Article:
In an interview on October 28, ESSIC Research Associate Michael Folmer, spoke with WeatherNation on some of the new technology at NOAA that allowed scientists to better prepare the public for Hurricane Sandy.
Working as the satellite liaison at NOAA, Folmer discussed how NOAA’s satellite imagery is not only allowing them to better analyze the storm, but to better serve the public as well.
“We have a plethora of products that were able to show the forecasters that help to improve their forecasts and forecast philosophies to help give the public a much better understanding of what exactly is effecting them”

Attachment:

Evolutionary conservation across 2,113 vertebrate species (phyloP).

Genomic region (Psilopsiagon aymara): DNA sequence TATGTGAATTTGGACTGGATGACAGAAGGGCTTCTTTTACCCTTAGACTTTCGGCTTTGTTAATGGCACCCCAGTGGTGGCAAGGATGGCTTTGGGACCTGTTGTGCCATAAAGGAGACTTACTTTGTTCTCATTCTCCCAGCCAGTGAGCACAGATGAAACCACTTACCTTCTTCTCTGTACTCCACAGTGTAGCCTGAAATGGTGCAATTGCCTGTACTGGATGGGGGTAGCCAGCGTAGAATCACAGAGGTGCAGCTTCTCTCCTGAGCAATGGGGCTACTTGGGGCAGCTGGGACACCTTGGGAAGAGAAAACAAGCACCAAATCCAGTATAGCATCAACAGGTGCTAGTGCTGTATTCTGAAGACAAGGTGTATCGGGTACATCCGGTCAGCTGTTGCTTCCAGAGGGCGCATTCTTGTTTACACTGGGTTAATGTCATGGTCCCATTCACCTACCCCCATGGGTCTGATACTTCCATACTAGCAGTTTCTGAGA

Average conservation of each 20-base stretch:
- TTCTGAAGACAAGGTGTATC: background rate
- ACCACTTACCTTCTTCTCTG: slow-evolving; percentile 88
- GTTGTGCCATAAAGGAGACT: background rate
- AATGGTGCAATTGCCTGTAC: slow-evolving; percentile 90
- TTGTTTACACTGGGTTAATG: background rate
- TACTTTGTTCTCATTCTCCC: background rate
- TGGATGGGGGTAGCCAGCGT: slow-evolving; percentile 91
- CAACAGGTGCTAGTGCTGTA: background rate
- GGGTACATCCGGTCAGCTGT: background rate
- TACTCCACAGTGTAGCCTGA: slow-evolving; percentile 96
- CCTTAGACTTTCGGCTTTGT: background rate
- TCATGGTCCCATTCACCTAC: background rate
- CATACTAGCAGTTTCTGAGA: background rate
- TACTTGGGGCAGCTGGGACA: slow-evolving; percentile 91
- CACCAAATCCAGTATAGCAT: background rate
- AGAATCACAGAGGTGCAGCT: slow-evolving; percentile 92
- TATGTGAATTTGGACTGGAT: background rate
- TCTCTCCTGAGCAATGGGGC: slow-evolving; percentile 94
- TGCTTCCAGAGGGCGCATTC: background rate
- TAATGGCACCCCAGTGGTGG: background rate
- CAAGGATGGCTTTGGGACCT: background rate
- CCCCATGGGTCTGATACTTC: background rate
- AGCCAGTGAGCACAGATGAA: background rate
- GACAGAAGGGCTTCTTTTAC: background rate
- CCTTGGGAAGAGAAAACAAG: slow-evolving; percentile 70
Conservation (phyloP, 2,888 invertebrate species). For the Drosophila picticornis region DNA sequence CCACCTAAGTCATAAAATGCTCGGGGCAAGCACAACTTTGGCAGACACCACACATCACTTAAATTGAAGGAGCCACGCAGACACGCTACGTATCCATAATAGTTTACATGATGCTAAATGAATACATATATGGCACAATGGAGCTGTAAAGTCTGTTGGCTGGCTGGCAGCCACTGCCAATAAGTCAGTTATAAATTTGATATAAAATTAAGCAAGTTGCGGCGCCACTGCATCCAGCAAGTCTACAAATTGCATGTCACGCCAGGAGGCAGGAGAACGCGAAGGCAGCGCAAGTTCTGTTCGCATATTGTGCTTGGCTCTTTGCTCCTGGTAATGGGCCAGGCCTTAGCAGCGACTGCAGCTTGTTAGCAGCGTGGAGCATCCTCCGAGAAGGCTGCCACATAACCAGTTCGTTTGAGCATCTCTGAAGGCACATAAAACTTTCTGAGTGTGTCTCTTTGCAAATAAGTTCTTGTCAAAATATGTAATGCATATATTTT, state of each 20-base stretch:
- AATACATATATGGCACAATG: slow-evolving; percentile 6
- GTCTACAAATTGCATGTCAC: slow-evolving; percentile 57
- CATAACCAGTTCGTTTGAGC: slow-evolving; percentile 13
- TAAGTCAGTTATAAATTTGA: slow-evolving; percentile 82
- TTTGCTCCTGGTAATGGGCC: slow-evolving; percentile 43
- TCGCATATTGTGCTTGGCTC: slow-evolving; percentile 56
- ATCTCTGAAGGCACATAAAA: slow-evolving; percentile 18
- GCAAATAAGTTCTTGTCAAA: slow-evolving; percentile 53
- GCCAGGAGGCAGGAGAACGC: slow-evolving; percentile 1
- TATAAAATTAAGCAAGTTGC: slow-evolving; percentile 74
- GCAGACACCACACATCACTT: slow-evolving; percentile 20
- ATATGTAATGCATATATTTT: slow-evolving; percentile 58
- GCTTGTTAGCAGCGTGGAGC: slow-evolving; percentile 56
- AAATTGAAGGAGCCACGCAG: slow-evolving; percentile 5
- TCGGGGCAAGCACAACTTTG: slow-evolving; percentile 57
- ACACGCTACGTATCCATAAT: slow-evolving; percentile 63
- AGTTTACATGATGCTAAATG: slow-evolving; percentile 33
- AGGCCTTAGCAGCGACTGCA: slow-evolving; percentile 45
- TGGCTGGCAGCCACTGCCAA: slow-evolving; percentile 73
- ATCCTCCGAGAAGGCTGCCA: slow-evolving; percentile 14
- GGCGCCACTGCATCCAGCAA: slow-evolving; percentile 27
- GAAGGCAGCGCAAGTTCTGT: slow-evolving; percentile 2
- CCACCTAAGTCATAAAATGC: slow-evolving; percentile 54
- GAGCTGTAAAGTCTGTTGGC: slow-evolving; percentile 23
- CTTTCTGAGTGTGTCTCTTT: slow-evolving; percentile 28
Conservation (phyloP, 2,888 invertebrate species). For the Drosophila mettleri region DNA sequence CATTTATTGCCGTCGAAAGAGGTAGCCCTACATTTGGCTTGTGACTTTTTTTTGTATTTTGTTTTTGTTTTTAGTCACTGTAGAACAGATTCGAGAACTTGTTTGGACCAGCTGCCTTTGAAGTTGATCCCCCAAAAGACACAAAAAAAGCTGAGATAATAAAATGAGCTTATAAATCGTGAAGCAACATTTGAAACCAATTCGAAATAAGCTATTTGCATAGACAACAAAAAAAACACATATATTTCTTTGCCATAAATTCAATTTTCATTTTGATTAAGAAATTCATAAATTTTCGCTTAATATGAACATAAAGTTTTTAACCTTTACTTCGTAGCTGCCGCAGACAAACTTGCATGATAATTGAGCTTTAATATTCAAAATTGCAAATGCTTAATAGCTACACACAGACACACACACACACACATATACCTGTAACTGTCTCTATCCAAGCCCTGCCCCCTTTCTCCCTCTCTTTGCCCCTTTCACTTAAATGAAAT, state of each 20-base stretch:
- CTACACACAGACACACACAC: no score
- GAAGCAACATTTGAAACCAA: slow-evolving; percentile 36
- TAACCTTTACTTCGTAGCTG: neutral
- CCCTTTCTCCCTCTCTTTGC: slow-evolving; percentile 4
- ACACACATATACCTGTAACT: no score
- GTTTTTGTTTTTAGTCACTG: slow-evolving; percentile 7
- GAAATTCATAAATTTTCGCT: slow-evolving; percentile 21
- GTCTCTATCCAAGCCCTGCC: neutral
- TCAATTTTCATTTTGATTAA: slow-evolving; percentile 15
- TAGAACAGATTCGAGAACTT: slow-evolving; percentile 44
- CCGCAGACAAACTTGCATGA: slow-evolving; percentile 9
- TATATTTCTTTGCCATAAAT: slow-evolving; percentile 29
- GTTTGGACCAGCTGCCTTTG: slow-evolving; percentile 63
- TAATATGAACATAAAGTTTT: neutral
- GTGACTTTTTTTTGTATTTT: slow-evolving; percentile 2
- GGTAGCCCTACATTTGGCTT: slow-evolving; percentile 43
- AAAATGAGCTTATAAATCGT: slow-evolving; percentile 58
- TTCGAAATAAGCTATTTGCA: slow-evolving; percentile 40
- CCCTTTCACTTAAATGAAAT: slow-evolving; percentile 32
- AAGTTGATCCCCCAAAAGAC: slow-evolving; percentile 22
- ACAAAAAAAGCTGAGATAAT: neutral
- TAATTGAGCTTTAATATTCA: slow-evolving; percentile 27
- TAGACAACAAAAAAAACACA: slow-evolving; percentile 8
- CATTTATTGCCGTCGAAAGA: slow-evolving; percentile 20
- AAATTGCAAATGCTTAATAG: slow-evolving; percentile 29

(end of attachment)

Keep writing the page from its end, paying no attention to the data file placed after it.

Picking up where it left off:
According to Folmer, a majority of the data being used at NOAA has been gathered using the GOES-14 satellite, after facing some difficulties with GOES-13.
In addition, much data has also been provided by the Suomi National Polar-orbiting Partnership, a weather satellite opereated by NOAA, better known as the Suomi NPP.
With the Suomi NPP, Folmer said, scientists were able to take pictures of the storm in its entirety using light from the full moon.
“Growing up on the Jersey Shore, I always wondered if a hurricane could make landfall directly from the ocean. Here I am back on the east coast years later, after college, and I’m watching this occur,” Folmer said.
He continued, “it seems like the public is taking this seriously in the Baltimore area, which makes me happy as a meteorologist.”